Takedown: Red Sabre Review
Already awaiting the takedown requests
If you're the sort of person who likes to keep up with gaming news then you're probably already expecting a sullen, spiteful sort of appraisal for Takedown: Red Sabre, but in a way I'm quite happy to play it. There's none of that wishy-washy mediocrity that prompts me to piddle around with non-committal phrases like 'well, it's one for the fans' or 'if you like big burly marines shooting at other big burly marines from the next county over, then you'll like this': it's just undeniably, unequivocally bad, to the point where it almost makes a refreshing change from the safe, stable sludge we usually allow onto our hard drives. Everybody should get out and review a game like this now and again; it's therapeutic or something.
Sorry, this is me getting ahead of myself here. Takedown (that is to say, Takedown: Red Sabre, but that nonsensical tacked-on sub-heading doesn't deserve more than a moment's mention) is the debut offering from the as of yet unheard-of developer Serellan LLC, taking the form of a tactical close-quarters first-person shooter that claims to be a spiritual successor to the SWAT and Rainbow Six series. Bear that in mind, because throughout the course of this review you'll probably realise that as far as insults go it's right up there with a plastic surgeon botching somebody's face job and claiming it to be the next step in cubism. Most depressing of all is the news that this product was Kickstarted to demonstrate that there's still a place in modern gaming for the hardcore tactical shooter. If anything, it has only served to drive investors further away from the prospect.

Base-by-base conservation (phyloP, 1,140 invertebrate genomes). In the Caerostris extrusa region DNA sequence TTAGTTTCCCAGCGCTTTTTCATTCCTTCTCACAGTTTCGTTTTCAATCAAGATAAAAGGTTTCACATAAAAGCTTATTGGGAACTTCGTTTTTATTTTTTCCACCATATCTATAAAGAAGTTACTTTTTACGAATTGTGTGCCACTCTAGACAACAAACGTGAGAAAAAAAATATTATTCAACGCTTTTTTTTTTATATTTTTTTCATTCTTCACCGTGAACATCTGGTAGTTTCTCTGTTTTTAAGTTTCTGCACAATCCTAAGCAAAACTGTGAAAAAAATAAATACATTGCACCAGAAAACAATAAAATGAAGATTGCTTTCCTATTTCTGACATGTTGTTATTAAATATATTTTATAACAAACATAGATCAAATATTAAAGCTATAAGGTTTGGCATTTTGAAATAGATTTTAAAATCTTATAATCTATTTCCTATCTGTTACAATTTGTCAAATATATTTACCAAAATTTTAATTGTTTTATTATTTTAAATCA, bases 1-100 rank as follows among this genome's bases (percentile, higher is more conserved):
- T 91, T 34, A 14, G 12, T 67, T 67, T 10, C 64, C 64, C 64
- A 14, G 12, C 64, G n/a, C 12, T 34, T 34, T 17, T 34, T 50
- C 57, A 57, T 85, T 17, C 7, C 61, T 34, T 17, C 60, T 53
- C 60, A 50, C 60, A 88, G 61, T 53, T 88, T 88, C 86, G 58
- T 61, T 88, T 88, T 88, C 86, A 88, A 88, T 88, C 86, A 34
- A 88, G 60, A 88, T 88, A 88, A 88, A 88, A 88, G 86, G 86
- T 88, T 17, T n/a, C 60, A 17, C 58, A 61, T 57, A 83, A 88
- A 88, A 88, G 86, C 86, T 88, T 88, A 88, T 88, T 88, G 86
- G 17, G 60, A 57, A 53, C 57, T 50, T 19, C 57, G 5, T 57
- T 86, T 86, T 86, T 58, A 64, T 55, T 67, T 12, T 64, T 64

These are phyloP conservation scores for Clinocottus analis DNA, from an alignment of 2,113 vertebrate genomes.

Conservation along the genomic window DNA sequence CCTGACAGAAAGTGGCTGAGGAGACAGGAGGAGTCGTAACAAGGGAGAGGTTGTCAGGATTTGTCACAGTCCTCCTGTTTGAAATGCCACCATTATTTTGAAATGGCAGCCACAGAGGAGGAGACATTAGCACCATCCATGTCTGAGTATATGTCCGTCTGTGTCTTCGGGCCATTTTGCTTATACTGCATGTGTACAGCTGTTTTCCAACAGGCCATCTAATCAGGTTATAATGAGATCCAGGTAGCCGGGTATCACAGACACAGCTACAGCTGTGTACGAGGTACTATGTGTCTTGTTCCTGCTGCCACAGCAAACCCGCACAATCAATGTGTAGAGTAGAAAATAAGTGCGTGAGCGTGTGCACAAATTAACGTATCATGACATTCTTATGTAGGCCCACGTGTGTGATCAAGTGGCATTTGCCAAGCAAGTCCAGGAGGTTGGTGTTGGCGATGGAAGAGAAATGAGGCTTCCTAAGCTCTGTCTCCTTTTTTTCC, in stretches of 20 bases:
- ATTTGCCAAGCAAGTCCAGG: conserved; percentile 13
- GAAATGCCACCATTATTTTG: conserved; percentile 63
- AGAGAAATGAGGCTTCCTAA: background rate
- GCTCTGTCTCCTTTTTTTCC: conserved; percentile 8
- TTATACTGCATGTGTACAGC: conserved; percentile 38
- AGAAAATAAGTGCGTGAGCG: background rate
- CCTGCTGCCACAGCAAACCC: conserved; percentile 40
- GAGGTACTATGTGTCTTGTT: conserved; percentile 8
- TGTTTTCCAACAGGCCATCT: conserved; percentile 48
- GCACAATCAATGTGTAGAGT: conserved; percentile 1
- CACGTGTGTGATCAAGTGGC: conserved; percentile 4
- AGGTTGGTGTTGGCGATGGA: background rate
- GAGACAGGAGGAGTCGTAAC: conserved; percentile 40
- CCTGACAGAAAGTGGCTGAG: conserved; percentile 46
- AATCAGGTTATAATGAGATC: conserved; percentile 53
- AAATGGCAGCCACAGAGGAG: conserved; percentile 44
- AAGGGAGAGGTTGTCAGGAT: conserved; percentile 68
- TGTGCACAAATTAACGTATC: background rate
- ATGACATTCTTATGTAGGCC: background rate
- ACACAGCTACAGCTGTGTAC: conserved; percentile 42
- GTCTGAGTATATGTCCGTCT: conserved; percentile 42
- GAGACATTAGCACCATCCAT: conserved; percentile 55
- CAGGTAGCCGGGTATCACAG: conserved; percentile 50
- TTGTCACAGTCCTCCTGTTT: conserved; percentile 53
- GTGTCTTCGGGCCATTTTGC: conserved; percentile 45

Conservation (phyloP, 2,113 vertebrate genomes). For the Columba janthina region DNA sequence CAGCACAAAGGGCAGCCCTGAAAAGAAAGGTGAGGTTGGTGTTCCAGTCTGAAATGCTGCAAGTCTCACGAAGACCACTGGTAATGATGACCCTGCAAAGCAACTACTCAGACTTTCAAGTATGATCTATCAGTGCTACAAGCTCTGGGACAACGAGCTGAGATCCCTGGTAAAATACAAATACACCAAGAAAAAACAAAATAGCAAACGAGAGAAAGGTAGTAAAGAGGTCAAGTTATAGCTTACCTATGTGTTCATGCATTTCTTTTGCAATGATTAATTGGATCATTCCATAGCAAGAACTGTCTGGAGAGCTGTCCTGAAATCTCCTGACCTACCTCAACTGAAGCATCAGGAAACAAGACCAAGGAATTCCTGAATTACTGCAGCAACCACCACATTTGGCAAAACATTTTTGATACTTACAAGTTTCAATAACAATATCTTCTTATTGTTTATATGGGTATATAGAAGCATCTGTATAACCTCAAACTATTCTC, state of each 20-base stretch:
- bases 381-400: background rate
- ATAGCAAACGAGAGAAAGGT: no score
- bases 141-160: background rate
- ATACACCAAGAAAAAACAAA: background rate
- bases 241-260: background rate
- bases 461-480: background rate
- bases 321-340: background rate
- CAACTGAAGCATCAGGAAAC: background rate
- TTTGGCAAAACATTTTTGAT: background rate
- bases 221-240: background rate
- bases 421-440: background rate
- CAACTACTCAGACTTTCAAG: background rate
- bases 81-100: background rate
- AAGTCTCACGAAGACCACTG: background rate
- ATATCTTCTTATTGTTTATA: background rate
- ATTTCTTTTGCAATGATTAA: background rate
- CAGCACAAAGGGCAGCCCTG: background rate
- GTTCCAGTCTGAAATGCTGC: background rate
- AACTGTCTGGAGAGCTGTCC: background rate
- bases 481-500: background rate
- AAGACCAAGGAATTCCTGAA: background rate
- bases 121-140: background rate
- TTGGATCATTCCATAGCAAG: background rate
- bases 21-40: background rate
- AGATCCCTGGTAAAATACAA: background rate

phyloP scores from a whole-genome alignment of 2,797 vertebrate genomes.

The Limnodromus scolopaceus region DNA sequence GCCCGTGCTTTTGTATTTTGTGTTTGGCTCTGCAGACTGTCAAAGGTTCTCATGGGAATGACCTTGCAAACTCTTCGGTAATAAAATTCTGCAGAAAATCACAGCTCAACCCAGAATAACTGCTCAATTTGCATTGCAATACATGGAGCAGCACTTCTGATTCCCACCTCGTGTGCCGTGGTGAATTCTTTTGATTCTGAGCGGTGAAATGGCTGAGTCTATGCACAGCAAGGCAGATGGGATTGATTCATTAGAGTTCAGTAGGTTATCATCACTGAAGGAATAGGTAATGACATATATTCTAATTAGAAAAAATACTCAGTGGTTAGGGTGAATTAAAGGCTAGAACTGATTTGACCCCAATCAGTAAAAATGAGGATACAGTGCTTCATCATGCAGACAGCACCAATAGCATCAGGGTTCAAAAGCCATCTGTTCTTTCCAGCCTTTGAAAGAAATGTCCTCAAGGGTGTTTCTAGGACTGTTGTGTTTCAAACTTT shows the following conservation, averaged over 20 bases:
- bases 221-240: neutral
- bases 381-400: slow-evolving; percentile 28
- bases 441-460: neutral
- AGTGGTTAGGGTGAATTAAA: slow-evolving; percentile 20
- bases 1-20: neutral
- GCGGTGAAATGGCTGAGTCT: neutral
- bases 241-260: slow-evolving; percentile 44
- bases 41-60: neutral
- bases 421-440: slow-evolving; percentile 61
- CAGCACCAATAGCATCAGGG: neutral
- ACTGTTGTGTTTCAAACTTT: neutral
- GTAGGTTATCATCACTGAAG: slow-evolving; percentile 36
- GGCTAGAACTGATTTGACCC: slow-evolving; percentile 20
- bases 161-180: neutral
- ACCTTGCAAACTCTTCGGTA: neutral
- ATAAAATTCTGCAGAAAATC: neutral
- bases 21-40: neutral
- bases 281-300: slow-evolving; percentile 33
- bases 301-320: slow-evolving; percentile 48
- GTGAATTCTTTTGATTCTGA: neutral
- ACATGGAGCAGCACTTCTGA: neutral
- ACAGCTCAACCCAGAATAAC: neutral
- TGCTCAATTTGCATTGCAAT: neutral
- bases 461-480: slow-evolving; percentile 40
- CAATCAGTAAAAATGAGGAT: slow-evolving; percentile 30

Anyway, let's begin. You load up the game, open the server browser and... oh dear, nobody's playing it. News travels fast on the internet, naturally, so word has already gotten out about this game, but that's no reason to lose hope, eh? So you start an empty lobby, fiddle with the paltry few server controls available to you, pick your map from the five – yes, five – available and pray to the nine rulers of the elder world that somebody as foolish as yourself stumbles in here. While you're waiting, why not modify your loadout? Oh wait, you can't, because for whatever inane reason that can only be accomplished from the main menu. Still, a gun is a gun, and you're pretty sure you'll be a crack shot no matter what, so you pick your loadout from the list – no, you're not allowed to see the contents of it, who do you think you are? – then wait a bit longer. And a bit longer. Eventually your lobby is filled with the kind of human detritus that doesn't read reviews like this and you notice that they're all complaining about being unable to join you because the server browser was apparently throwing a tantrum. Isn't that utterly fantastic?